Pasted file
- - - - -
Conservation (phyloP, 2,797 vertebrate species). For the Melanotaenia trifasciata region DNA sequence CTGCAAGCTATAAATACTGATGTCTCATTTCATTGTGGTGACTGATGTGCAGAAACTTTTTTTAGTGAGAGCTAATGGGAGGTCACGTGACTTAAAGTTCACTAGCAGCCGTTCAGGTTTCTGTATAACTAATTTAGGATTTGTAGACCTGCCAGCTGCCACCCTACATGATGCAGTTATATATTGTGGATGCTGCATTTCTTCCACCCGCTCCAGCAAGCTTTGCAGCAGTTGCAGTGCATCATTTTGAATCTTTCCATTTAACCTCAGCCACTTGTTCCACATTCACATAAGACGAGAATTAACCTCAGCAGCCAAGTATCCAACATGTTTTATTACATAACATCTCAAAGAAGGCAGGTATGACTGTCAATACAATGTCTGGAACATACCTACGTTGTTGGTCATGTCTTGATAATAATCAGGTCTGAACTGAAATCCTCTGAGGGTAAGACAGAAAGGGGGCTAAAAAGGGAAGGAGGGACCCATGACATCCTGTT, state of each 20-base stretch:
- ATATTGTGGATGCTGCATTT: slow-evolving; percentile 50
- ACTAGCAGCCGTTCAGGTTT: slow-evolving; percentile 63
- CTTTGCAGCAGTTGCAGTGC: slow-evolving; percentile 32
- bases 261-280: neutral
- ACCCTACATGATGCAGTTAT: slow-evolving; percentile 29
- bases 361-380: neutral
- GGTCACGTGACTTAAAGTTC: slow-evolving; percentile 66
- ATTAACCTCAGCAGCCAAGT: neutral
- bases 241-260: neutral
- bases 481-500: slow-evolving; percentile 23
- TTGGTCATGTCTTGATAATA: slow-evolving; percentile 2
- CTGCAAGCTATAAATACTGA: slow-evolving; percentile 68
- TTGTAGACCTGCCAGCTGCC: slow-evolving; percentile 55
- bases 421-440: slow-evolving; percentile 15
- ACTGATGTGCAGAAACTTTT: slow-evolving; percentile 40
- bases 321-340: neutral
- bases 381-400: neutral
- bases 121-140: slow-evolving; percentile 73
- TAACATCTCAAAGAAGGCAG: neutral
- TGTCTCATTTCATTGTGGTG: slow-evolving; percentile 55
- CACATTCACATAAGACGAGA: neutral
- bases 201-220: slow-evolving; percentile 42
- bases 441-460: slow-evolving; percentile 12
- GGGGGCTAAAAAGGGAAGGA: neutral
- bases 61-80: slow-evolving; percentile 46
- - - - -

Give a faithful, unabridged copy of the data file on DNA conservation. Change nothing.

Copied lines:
Conservation (phyloP, 2,797 vertebrate species). For the Melanotaenia trifasciata region DNA sequence CTGCAAGCTATAAATACTGATGTCTCATTTCATTGTGGTGACTGATGTGCAGAAACTTTTTTTAGTGAGAGCTAATGGGAGGTCACGTGACTTAAAGTTCACTAGCAGCCGTTCAGGTTTCTGTATAACTAATTTAGGATTTGTAGACCTGCCAGCTGCCACCCTACATGATGCAGTTATATATTGTGGATGCTGCATTTCTTCCACCCGCTCCAGCAAGCTTTGCAGCAGTTGCAGTGCATCATTTTGAATCTTTCCATTTAACCTCAGCCACTTGTTCCACATTCACATAAGACGAGAATTAACCTCAGCAGCCAAGTATCCAACATGTTTTATTACATAACATCTCAAAGAAGGCAGGTATGACTGTCAATACAATGTCTGGAACATACCTACGTTGTTGGTCATGTCTTGATAATAATCAGGTCTGAACTGAAATCCTCTGAGGGTAAGACAGAAAGGGGGCTAAAAAGGGAAGGAGGGACCCATGACATCCTGTT, state of each 20-base stretch:
- ATATTGTGGATGCTGCATTT: slow-evolving; percentile 50
- ACTAGCAGCCGTTCAGGTTT: slow-evolving; percentile 63
- CTTTGCAGCAGTTGCAGTGC: slow-evolving; percentile 32
- bases 261-280: neutral
- ACCCTACATGATGCAGTTAT: slow-evolving; percentile 29
- bases 361-380: neutral
- GGTCACGTGACTTAAAGTTC: slow-evolving; percentile 66
- ATTAACCTCAGCAGCCAAGT: neutral
- bases 241-260: neutral
- bases 481-500: slow-evolving; percentile 23
- TTGGTCATGTCTTGATAATA: slow-evolving; percentile 2
- CTGCAAGCTATAAATACTGA: slow-evolving; percentile 68
- TTGTAGACCTGCCAGCTGCC: slow-evolving; percentile 55
- bases 421-440: slow-evolving; percentile 15
- ACTGATGTGCAGAAACTTTT: slow-evolving; percentile 40
- bases 321-340: neutral
- bases 381-400: neutral
- bases 121-140: slow-evolving; percentile 73
- TAACATCTCAAAGAAGGCAG: neutral
- TGTCTCATTTCATTGTGGTG: slow-evolving; percentile 55
- CACATTCACATAAGACGAGA: neutral
- bases 201-220: slow-evolving; percentile 42
- bases 441-460: slow-evolving; percentile 12
- GGGGGCTAAAAAGGGAAGGA: neutral
- bases 61-80: slow-evolving; percentile 46